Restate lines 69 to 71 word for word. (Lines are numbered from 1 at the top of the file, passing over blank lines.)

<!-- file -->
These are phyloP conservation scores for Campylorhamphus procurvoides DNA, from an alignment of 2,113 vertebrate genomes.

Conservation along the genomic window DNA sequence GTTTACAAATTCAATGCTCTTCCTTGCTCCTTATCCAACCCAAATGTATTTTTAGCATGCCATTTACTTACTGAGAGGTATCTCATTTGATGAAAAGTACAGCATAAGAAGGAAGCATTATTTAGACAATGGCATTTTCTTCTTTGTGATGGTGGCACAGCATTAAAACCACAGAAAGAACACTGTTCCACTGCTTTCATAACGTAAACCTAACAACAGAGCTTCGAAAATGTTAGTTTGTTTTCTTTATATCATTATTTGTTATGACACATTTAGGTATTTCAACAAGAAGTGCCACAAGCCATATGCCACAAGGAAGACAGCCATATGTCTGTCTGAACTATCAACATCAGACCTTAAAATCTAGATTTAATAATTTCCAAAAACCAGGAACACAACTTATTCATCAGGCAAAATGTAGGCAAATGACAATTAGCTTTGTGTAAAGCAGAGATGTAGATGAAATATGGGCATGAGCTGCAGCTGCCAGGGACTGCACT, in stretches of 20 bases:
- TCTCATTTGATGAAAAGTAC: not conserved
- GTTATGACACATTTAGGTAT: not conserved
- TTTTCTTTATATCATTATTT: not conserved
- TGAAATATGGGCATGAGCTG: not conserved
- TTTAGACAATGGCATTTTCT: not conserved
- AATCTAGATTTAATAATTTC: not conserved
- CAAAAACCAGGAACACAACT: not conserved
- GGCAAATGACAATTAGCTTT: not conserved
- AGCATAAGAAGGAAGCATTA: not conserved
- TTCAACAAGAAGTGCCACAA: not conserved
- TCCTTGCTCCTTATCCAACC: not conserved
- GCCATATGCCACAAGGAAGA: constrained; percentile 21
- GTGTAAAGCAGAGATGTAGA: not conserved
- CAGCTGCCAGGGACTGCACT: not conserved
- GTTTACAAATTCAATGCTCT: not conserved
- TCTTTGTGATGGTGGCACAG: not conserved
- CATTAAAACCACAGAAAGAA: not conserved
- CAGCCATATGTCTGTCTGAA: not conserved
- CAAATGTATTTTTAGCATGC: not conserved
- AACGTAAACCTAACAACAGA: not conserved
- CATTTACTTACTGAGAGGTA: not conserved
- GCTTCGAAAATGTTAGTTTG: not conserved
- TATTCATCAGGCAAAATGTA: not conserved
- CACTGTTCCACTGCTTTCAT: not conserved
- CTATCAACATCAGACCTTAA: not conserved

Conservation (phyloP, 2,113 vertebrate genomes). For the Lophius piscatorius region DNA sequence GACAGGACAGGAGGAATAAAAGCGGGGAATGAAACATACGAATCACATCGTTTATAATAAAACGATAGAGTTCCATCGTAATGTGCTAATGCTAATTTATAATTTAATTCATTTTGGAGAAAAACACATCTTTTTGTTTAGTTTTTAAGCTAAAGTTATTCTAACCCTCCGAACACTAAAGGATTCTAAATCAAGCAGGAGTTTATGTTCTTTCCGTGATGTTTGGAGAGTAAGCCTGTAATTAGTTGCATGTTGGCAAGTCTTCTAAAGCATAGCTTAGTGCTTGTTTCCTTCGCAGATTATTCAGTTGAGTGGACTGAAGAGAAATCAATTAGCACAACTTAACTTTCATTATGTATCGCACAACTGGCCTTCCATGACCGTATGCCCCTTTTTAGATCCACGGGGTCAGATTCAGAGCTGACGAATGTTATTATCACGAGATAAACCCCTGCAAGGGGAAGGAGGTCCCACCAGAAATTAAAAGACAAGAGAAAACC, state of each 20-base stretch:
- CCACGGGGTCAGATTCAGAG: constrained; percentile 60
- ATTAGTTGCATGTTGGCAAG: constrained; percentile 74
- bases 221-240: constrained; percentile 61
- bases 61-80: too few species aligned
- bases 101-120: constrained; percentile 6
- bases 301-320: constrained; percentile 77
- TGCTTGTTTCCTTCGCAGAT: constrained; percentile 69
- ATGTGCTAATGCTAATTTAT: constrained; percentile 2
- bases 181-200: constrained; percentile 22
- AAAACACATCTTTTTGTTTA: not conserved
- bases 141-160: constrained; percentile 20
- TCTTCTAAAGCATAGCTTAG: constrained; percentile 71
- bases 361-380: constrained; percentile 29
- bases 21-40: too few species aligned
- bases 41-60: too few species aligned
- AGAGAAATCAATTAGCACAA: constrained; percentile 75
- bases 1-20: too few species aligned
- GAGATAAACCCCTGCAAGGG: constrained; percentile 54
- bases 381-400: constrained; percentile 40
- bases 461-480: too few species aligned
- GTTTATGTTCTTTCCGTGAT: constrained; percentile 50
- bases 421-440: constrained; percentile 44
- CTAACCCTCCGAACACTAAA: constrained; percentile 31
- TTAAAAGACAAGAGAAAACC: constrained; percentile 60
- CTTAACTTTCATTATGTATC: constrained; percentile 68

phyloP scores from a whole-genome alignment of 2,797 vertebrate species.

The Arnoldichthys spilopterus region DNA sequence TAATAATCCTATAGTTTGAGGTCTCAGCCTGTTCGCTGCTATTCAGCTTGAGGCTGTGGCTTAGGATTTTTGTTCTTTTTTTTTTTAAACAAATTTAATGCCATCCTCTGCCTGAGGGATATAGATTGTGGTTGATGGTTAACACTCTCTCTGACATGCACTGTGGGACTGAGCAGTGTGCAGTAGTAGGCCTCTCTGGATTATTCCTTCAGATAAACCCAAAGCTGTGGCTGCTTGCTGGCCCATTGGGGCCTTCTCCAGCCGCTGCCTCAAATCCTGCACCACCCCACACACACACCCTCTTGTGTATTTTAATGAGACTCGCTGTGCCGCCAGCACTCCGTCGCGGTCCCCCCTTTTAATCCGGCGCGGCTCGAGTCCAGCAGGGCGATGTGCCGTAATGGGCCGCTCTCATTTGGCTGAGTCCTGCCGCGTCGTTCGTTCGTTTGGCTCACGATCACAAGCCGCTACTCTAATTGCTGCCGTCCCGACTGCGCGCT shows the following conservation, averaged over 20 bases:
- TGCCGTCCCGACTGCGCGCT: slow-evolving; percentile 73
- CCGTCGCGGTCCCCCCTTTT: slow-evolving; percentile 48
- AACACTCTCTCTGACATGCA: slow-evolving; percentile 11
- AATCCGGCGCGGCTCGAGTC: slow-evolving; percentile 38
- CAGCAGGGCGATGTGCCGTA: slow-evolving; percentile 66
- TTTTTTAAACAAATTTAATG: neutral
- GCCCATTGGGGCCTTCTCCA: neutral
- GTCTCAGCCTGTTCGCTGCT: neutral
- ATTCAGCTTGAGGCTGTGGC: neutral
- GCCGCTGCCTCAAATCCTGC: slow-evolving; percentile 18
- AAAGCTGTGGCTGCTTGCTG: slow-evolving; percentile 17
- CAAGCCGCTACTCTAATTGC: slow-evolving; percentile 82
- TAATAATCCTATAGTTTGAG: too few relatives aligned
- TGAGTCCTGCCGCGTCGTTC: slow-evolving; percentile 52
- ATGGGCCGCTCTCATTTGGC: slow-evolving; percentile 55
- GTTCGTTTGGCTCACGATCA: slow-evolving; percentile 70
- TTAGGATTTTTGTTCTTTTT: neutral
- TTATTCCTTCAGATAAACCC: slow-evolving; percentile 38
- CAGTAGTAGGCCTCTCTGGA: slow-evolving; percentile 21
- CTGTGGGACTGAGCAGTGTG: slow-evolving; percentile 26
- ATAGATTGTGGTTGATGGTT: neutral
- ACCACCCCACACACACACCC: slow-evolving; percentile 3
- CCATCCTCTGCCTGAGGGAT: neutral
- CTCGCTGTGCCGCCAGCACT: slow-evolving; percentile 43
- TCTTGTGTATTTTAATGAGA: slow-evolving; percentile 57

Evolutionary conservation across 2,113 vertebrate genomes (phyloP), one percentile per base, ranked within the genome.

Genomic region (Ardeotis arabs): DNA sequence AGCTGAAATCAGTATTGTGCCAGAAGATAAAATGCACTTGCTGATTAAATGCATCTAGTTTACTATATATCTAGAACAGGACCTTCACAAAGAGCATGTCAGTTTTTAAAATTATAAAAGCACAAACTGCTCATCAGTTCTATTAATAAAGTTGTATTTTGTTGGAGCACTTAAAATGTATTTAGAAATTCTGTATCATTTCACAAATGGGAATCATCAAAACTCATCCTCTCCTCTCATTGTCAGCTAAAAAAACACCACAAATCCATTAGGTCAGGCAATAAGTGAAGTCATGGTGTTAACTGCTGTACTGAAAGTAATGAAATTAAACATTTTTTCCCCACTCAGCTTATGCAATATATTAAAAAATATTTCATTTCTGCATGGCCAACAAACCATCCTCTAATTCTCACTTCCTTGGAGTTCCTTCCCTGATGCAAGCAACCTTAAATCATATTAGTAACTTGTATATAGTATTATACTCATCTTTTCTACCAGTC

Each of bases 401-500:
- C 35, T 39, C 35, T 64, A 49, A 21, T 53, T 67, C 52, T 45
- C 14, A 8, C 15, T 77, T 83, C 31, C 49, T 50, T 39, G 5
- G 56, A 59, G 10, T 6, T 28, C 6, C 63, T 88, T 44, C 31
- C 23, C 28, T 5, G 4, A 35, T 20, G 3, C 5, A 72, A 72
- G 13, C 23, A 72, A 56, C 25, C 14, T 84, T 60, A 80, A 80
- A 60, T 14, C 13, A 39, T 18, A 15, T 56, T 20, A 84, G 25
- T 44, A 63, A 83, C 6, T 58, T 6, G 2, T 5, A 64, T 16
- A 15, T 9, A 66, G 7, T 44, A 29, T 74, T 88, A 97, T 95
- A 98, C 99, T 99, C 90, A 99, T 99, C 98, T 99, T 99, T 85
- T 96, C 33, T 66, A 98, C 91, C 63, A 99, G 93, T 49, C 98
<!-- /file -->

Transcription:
- TGAGTCCTGCCGCGTCGTTC: slow-evolving; percentile 52
- ATGGGCCGCTCTCATTTGGC: slow-evolving; percentile 55
- GTTCGTTTGGCTCACGATCA: slow-evolving; percentile 70